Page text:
“We are very excited about these books, and hope they’ll change how you think about setting and description. Sensory detail, a large part of each book, is an especially powerful way to draw readers into our story’s world, so we really need to get it right.”

For Angela’s taster visit: http://writershelpingwriters.net/2016/06/launch-mock-post/

However, here is my review of The Urban Setting Thesaurus: A Writer’s Guide to City Spaces.

Pageflex Persona [document: PRS0000046_00072]

 

As a writer, one of my most referred to books is The Emotion Thesaurus: A Writer’s Guide to Character Expression, so I was excited to find the Thesaurus family had new additions. I was not disappointed when I delved into The Urban Setting Thesaurus: A Writer’s Guide to City Spaces.

The Thesaurus is well laid out, with three parts, starting with some insightful and useful sections that explain why setting is so important, and how writers can enhance their creations by using it well. Setting is too often the poor relation of characterization and plot, but, as Ackerman and Puglisi demonstrate, it can lift your writing.

As they say, “We are very excited about these books, and hope they’ll change how you think about setting and description. Sensory detail, a large part of each book, is an especially powerful way to draw readers into our story’s world, so we really need to get it right.”

These eight sections include: The Setting as a Vehicle for Characterization; The Setting as a Vehicle for Delivering Backstory; The Crown Jewel of Settings: Sensory Details; and Common Setting Snags. These were informative, and made me aware of all the opportunities that I was missing in my own writing.

The main body of the Thesaurus contains a collection of over 100 diverse settings arranged under helpful headings: IN THE CITY; RESTAURANTS; RETAIL STORES; SPORTS, ENTERTAINMENT AND ART VENUES; and TRANSPORTATION. There is plenty of options to choose from when finding the most suitable location – for instance I choice the settings ALLEY, BAR, RACETRACK, and POLICE CAR as the starting points for my exploration, and just these locations led down a multitude of avenues.

Each setting contains a wealth of suggestions on the SIGHTS, inside and outside, although you definitely don’t need every one. These are just great prompts and reminders. Then you get the same on SOUNDS, SMELLS, TASTES, TEXTURES AND SENSATIONS.  The suggestions don’t stop there. There are POSSIBLE SOURCES OF CONFLICT, PEOPLE COMMONLY FOUND HERE, SETTING NOTES AND TIPS, and another thought-provoking paragraph that demonstrates techniques – the SETTING DESCRIPTION EXAMPLE for each setting.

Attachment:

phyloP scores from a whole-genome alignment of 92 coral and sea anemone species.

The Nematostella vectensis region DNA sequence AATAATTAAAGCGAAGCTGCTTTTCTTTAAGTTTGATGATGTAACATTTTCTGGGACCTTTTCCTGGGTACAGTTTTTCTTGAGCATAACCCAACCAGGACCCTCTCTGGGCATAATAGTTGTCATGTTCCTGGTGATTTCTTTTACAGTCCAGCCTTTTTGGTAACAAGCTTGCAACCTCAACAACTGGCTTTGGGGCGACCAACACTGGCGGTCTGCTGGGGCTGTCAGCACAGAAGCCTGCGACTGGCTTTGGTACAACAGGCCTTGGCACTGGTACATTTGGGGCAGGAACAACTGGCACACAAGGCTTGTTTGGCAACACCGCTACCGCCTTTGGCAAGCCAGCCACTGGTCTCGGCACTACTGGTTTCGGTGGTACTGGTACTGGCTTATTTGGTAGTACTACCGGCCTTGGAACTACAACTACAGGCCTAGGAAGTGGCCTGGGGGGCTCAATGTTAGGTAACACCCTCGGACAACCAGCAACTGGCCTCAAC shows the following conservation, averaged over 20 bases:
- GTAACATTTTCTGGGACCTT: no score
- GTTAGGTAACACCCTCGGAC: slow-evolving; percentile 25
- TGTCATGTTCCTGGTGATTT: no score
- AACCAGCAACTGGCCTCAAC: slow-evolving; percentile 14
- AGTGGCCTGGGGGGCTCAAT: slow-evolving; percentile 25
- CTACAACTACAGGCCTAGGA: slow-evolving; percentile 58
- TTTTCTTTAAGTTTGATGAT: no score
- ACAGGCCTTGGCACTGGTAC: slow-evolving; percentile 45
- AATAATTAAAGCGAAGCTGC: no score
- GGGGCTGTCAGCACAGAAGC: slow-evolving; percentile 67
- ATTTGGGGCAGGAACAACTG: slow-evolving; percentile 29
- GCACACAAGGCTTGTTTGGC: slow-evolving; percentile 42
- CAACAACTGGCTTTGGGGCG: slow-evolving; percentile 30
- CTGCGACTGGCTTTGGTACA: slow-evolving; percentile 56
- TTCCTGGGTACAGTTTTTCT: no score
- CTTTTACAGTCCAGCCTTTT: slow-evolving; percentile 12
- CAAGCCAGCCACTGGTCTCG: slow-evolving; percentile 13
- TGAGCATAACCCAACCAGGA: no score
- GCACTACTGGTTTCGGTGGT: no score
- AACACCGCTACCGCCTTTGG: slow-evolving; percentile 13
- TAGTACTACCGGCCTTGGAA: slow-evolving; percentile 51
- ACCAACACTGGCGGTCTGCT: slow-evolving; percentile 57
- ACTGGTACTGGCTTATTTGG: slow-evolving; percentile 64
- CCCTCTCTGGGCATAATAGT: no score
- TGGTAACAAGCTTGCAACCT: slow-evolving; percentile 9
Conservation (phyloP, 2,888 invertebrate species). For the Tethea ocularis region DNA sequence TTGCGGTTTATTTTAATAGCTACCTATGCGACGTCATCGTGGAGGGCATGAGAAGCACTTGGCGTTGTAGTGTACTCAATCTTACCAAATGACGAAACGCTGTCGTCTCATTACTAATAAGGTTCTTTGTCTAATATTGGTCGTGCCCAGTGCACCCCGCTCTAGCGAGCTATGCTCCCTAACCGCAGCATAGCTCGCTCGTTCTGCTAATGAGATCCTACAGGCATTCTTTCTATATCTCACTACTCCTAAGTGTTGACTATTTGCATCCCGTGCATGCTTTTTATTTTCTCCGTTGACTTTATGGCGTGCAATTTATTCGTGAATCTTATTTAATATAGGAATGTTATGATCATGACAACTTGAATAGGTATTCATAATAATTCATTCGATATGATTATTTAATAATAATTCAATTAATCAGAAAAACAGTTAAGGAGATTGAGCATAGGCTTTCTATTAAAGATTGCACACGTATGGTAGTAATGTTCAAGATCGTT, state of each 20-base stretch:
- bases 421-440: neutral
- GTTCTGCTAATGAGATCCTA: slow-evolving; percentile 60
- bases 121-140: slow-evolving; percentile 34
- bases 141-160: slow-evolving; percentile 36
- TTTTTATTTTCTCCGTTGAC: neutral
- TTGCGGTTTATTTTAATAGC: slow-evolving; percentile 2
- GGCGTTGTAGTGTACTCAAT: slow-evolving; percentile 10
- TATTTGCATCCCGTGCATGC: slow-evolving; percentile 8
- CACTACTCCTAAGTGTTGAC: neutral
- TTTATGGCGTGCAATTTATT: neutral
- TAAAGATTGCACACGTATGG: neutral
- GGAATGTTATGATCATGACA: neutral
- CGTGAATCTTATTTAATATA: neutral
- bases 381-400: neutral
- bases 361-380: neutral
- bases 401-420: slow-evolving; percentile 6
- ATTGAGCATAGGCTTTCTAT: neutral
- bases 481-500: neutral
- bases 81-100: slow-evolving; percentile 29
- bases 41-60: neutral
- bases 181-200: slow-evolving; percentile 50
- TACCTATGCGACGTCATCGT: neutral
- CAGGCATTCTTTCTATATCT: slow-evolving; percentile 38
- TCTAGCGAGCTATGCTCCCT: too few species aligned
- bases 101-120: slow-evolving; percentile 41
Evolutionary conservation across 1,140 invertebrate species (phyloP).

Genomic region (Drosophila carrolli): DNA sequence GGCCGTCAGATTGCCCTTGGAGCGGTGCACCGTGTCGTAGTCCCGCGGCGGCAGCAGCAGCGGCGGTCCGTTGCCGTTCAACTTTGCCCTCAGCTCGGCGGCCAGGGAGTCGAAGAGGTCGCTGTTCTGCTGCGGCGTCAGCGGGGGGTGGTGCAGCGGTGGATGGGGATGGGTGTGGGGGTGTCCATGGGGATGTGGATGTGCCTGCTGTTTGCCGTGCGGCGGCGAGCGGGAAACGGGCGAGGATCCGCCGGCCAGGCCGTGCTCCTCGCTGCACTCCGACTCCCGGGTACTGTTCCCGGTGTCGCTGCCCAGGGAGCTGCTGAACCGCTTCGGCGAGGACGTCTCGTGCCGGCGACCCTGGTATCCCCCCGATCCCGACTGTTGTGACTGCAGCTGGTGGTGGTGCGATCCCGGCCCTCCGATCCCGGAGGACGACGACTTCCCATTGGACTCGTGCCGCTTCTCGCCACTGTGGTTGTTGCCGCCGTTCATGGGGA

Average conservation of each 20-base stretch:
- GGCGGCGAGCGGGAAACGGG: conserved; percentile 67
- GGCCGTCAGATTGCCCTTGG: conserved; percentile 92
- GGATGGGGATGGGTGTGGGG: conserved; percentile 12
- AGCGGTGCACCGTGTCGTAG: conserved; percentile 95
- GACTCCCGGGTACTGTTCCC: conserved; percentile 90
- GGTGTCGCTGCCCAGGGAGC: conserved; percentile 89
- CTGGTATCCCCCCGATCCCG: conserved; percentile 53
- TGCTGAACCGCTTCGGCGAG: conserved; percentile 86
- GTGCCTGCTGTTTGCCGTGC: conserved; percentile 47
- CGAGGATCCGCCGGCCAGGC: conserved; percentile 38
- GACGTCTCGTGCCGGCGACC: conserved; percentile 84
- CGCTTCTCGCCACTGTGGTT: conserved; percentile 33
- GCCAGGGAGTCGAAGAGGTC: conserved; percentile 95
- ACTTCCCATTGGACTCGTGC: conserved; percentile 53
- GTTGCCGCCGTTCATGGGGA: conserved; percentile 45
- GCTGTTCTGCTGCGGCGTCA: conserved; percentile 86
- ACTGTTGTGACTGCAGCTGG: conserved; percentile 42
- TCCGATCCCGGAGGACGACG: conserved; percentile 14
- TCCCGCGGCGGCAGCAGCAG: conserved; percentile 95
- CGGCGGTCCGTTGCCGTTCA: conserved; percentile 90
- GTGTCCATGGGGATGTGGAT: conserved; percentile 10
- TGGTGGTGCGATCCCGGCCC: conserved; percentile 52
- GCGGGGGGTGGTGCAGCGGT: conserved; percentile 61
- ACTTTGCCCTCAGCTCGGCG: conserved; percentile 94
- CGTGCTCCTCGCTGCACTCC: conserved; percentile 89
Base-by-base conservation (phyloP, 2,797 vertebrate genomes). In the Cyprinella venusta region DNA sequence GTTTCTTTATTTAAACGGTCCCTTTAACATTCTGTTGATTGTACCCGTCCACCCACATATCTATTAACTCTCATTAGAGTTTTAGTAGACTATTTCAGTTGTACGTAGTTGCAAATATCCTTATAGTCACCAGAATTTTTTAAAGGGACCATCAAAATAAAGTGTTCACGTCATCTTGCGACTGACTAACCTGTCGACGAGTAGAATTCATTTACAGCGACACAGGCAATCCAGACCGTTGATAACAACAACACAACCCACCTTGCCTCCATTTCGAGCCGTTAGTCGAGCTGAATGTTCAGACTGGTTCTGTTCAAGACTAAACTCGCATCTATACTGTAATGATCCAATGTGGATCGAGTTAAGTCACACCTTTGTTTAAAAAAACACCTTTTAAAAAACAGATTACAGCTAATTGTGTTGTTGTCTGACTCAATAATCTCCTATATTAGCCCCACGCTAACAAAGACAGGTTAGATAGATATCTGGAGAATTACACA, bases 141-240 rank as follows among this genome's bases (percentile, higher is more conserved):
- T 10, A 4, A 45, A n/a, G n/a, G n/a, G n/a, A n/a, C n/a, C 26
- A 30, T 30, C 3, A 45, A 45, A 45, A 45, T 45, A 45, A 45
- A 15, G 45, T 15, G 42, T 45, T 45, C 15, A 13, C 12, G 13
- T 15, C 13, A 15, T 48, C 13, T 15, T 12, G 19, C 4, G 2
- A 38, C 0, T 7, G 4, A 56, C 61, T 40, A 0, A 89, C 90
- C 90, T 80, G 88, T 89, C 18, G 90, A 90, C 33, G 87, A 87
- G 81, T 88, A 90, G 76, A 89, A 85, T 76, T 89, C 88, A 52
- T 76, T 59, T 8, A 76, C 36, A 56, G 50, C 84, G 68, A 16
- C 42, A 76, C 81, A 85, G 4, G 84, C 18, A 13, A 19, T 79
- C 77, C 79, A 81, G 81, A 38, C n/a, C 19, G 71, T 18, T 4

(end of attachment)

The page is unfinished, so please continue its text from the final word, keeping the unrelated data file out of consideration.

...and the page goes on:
For me, these EXAMPLEs demonstrated what was possible and the techniques available to a writer. Full marks to the authors for their well-crafter slices of fiction, that demonstrate what is possible with Settings.

Perhaps the feature that got me dashing along other avenues most, was the RELATED SETTINGS THAT MAY TIE IN WITH THIS ONE. This lists those other settings, and in the eBook links to them. So POLICE CAR took me to the Police station. Prison, Courtroom etcetera. It was hard to stop exploring this Urban world. If that’s not enough, there are even related settings in The Rural Setting Thesaurus: A Writer’s Guide to Natural and Personal Places, so the two books work in tandem.

The final part of the book contains tools to aid you in applying all these gems, as well as a list of all the Rural Settings, Recommended Reading, and more information on the first class team behind the Thesaurus family.

After this wordy exploration of the invaluable Urban Setting Thesaurus, I’m off to buy The Rural Setting Thesaurus: A Writer’s Guide to Natural and Personal Places as its sister thesaurus is a tempting taster of what to expect. Both have to be an essential part of any fiction writer’s library. They will be part of mine.